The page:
Prenatal pesticide exposure is linked to childhood cough
US researchers have found a linkage between commonly used pesticide additive piperonyl butoxide (PBO) and cough in childhood. The study has found that children exposed to the pesticide additive in their mother's womb have more likelihood of non-infectious cough in the age of five or six years.
The PBO is an organic compound that is added to pyrethroid pesticides. This pesticide is commonly used for pest control. It is also part of a large number of household insecticides that includes sprays and lice treatment shampoos.
The findings of this study from Columbia Centre for Children's Environmental Health (CCCEH), support the fact that the children's respiratory system is prone to be damaged from toxic exposures during the prenatal period. Childhood cough can alter daytime activities and may make sound sleep difficult for both, child and parents.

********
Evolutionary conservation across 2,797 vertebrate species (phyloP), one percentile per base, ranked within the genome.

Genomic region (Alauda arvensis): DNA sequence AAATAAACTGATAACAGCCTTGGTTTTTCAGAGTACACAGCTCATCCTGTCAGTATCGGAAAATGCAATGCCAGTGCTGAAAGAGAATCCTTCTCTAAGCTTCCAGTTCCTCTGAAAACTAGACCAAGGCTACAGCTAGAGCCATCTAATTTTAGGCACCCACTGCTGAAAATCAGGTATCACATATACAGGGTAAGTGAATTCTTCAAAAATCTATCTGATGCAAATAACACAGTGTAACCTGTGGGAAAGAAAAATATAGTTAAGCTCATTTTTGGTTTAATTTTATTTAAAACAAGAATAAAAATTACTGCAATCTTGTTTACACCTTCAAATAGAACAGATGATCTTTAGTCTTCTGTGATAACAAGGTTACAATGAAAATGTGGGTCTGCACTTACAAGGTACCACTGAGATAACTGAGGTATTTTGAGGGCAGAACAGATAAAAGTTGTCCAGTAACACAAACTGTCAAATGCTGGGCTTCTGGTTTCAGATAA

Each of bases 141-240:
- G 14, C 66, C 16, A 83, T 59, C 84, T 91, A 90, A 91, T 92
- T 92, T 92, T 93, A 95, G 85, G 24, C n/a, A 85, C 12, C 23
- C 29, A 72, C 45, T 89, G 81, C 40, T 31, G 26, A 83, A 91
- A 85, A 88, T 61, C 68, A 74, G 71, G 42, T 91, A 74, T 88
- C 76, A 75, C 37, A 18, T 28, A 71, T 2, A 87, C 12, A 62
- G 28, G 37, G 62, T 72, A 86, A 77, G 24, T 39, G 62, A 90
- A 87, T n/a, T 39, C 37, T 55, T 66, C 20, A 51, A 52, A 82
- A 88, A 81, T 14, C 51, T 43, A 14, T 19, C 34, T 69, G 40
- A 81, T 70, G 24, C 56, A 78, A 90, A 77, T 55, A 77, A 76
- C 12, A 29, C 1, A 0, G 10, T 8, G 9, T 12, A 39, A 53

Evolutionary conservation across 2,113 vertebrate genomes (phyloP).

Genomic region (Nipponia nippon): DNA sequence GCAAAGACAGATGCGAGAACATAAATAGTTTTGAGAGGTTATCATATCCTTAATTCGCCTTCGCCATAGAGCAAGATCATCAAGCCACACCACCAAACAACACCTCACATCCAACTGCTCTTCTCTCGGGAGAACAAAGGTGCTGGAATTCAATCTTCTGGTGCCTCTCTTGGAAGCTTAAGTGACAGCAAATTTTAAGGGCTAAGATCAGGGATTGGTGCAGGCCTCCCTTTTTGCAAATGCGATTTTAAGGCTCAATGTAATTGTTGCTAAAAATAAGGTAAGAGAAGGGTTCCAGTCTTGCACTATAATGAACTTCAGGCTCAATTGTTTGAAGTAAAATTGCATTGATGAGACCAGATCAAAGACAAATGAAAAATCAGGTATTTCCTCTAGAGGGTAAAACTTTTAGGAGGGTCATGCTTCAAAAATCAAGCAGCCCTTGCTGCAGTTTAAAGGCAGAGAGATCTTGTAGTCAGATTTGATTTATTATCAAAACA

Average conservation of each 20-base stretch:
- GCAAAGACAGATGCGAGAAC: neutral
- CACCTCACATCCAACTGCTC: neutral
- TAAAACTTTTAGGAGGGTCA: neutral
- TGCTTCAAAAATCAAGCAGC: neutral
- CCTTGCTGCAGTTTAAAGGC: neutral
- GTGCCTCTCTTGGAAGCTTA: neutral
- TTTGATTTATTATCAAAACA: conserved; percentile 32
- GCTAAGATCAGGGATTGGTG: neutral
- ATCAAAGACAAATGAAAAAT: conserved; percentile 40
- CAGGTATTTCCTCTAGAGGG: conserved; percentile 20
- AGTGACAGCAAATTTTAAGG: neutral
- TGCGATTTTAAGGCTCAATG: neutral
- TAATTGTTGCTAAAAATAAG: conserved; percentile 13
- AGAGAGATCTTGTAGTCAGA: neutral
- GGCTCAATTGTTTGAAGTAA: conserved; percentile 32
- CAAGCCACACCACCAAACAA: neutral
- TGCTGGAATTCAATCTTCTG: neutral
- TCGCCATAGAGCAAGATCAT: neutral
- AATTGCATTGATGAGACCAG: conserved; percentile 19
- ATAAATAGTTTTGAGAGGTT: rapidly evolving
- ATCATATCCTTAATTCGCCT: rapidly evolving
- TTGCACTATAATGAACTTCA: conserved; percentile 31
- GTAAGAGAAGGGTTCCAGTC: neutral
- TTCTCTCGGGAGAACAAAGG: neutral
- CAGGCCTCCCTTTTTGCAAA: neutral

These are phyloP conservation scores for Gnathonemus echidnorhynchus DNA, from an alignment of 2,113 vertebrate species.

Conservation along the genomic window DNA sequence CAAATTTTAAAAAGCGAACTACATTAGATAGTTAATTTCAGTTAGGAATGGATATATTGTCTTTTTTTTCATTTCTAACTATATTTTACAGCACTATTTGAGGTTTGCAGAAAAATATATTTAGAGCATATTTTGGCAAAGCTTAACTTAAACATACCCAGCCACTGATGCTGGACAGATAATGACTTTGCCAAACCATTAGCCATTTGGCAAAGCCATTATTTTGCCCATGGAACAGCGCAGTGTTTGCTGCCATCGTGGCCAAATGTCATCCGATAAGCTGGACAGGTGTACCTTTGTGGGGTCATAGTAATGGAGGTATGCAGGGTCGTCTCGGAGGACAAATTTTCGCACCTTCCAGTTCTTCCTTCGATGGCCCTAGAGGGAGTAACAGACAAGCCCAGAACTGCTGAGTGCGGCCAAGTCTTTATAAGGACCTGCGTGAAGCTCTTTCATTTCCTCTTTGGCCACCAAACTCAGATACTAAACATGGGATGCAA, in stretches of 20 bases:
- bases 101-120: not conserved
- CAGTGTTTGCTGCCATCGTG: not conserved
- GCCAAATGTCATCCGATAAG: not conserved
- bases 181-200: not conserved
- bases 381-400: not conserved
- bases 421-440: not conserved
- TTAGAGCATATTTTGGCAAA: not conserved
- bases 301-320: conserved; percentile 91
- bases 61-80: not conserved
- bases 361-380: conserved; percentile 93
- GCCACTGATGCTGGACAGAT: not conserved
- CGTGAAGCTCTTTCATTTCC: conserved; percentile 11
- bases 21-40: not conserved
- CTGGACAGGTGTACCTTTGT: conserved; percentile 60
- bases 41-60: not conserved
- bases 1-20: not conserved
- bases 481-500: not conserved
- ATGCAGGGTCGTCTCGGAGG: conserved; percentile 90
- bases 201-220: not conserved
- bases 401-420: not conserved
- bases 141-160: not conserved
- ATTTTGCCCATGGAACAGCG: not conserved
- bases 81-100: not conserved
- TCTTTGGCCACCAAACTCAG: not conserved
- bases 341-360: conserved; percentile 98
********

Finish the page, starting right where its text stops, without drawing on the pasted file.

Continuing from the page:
Accordingly, Rachel Miller and colleagues from the CCCEH of the Columbia University Medical Centre, sought to study the effects of subsequent exposure to PBO during childhood, reports the journal Environment International.
As a part of this study, the researchers looked at 224 mother-child pairs enrolled in the CCCEH birth cohort study of environmental exposures. The teams also examined the measures of PBO and pyrethroid in personal air monitors worn by the mothers during pregnancy, says CCCEH statement.
During study the researchers also collected air samples from the home over the two weeks when children were between five and six years old. They also used questionnaires to evaluate respiratory results.
The researchers reached at the conclusion that children exposed to PBO during pregnancy had increased risk of reporting cough unrelated to cold or flu. Exposures to PBO during childhood were not found to be a reason for developing childhood cough.
--with inputs from IANS
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